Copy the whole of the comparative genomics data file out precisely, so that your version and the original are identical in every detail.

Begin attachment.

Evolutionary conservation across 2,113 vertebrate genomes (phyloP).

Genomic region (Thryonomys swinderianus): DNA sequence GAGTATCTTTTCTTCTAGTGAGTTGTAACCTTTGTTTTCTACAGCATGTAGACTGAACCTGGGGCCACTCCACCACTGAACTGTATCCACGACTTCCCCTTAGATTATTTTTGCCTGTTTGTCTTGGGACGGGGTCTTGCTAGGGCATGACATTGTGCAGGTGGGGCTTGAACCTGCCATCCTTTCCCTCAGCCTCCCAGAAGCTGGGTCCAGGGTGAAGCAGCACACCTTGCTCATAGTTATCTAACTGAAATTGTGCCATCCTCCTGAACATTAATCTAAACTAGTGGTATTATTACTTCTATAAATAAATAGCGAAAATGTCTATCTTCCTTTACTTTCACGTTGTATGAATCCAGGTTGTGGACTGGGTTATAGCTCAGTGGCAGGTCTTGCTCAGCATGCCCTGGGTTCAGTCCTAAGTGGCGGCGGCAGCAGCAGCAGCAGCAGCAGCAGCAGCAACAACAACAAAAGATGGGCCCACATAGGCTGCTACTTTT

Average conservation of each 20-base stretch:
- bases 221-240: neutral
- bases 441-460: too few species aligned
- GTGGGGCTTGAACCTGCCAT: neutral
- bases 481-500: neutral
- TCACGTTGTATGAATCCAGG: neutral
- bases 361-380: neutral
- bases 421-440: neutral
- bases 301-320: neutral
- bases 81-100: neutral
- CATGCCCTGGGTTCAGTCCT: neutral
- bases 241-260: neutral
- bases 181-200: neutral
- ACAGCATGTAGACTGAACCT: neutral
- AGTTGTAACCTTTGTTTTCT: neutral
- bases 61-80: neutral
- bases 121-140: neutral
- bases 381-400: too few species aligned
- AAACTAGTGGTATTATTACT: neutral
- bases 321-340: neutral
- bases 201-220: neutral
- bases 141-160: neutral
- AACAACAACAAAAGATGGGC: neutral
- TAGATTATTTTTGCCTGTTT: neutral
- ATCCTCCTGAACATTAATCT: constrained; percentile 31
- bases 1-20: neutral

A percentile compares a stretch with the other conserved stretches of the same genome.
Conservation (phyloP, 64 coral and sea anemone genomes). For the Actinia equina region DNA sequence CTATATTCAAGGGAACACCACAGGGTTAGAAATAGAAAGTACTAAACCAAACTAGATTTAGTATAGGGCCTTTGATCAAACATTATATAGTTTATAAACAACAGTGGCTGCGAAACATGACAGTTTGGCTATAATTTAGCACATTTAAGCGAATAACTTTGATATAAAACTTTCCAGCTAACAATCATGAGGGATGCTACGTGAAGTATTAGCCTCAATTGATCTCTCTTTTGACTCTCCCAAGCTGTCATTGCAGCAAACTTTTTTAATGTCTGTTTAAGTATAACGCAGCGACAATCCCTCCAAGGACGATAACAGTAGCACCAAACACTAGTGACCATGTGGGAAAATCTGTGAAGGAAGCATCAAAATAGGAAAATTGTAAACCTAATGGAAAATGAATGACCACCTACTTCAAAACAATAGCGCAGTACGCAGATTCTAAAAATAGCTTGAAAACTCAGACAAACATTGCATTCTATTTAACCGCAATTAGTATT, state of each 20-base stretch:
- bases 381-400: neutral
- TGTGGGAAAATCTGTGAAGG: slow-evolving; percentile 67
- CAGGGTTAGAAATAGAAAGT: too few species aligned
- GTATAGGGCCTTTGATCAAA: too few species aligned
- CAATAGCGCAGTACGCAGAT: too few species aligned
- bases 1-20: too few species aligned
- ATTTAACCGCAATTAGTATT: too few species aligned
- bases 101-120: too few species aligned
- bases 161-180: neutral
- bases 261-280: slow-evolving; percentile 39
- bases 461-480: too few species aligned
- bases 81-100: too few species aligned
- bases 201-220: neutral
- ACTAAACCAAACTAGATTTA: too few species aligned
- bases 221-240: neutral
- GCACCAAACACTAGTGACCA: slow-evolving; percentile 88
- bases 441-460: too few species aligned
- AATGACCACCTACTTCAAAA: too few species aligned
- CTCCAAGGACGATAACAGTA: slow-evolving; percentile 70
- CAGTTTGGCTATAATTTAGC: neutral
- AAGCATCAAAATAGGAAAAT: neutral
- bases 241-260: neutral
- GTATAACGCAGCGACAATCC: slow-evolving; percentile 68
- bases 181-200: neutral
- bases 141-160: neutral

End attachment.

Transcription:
Evolutionary conservation across 2,113 vertebrate genomes (phyloP).

Genomic region (Thryonomys swinderianus): DNA sequence GAGTATCTTTTCTTCTAGTGAGTTGTAACCTTTGTTTTCTACAGCATGTAGACTGAACCTGGGGCCACTCCACCACTGAACTGTATCCACGACTTCCCCTTAGATTATTTTTGCCTGTTTGTCTTGGGACGGGGTCTTGCTAGGGCATGACATTGTGCAGGTGGGGCTTGAACCTGCCATCCTTTCCCTCAGCCTCCCAGAAGCTGGGTCCAGGGTGAAGCAGCACACCTTGCTCATAGTTATCTAACTGAAATTGTGCCATCCTCCTGAACATTAATCTAAACTAGTGGTATTATTACTTCTATAAATAAATAGCGAAAATGTCTATCTTCCTTTACTTTCACGTTGTATGAATCCAGGTTGTGGACTGGGTTATAGCTCAGTGGCAGGTCTTGCTCAGCATGCCCTGGGTTCAGTCCTAAGTGGCGGCGGCAGCAGCAGCAGCAGCAGCAGCAGCAGCAACAACAACAAAAGATGGGCCCACATAGGCTGCTACTTTT

Average conservation of each 20-base stretch:
- bases 221-240: neutral
- bases 441-460: too few species aligned
- GTGGGGCTTGAACCTGCCAT: neutral
- bases 481-500: neutral
- TCACGTTGTATGAATCCAGG: neutral
- bases 361-380: neutral
- bases 421-440: neutral
- bases 301-320: neutral
- bases 81-100: neutral
- CATGCCCTGGGTTCAGTCCT: neutral
- bases 241-260: neutral
- bases 181-200: neutral
- ACAGCATGTAGACTGAACCT: neutral
- AGTTGTAACCTTTGTTTTCT: neutral
- bases 61-80: neutral
- bases 121-140: neutral
- bases 381-400: too few species aligned
- AAACTAGTGGTATTATTACT: neutral
- bases 321-340: neutral
- bases 201-220: neutral
- bases 141-160: neutral
- AACAACAACAAAAGATGGGC: neutral
- TAGATTATTTTTGCCTGTTT: neutral
- ATCCTCCTGAACATTAATCT: constrained; percentile 31
- bases 1-20: neutral

A percentile compares a stretch with the other conserved stretches of the same genome.
Conservation (phyloP, 64 coral and sea anemone genomes). For the Actinia equina region DNA sequence CTATATTCAAGGGAACACCACAGGGTTAGAAATAGAAAGTACTAAACCAAACTAGATTTAGTATAGGGCCTTTGATCAAACATTATATAGTTTATAAACAACAGTGGCTGCGAAACATGACAGTTTGGCTATAATTTAGCACATTTAAGCGAATAACTTTGATATAAAACTTTCCAGCTAACAATCATGAGGGATGCTACGTGAAGTATTAGCCTCAATTGATCTCTCTTTTGACTCTCCCAAGCTGTCATTGCAGCAAACTTTTTTAATGTCTGTTTAAGTATAACGCAGCGACAATCCCTCCAAGGACGATAACAGTAGCACCAAACACTAGTGACCATGTGGGAAAATCTGTGAAGGAAGCATCAAAATAGGAAAATTGTAAACCTAATGGAAAATGAATGACCACCTACTTCAAAACAATAGCGCAGTACGCAGATTCTAAAAATAGCTTGAAAACTCAGACAAACATTGCATTCTATTTAACCGCAATTAGTATT, state of each 20-base stretch:
- bases 381-400: neutral
- TGTGGGAAAATCTGTGAAGG: slow-evolving; percentile 67
- CAGGGTTAGAAATAGAAAGT: too few species aligned
- GTATAGGGCCTTTGATCAAA: too few species aligned
- CAATAGCGCAGTACGCAGAT: too few species aligned
- bases 1-20: too few species aligned
- ATTTAACCGCAATTAGTATT: too few species aligned
- bases 101-120: too few species aligned
- bases 161-180: neutral
- bases 261-280: slow-evolving; percentile 39
- bases 461-480: too few species aligned
- bases 81-100: too few species aligned
- bases 201-220: neutral
- ACTAAACCAAACTAGATTTA: too few species aligned
- bases 221-240: neutral
- GCACCAAACACTAGTGACCA: slow-evolving; percentile 88
- bases 441-460: too few species aligned
- AATGACCACCTACTTCAAAA: too few species aligned
- CTCCAAGGACGATAACAGTA: slow-evolving; percentile 70
- CAGTTTGGCTATAATTTAGC: neutral
- AAGCATCAAAATAGGAAAAT: neutral
- bases 241-260: neutral
- GTATAACGCAGCGACAATCC: slow-evolving; percentile 68
- bases 181-200: neutral
- bases 141-160: neutral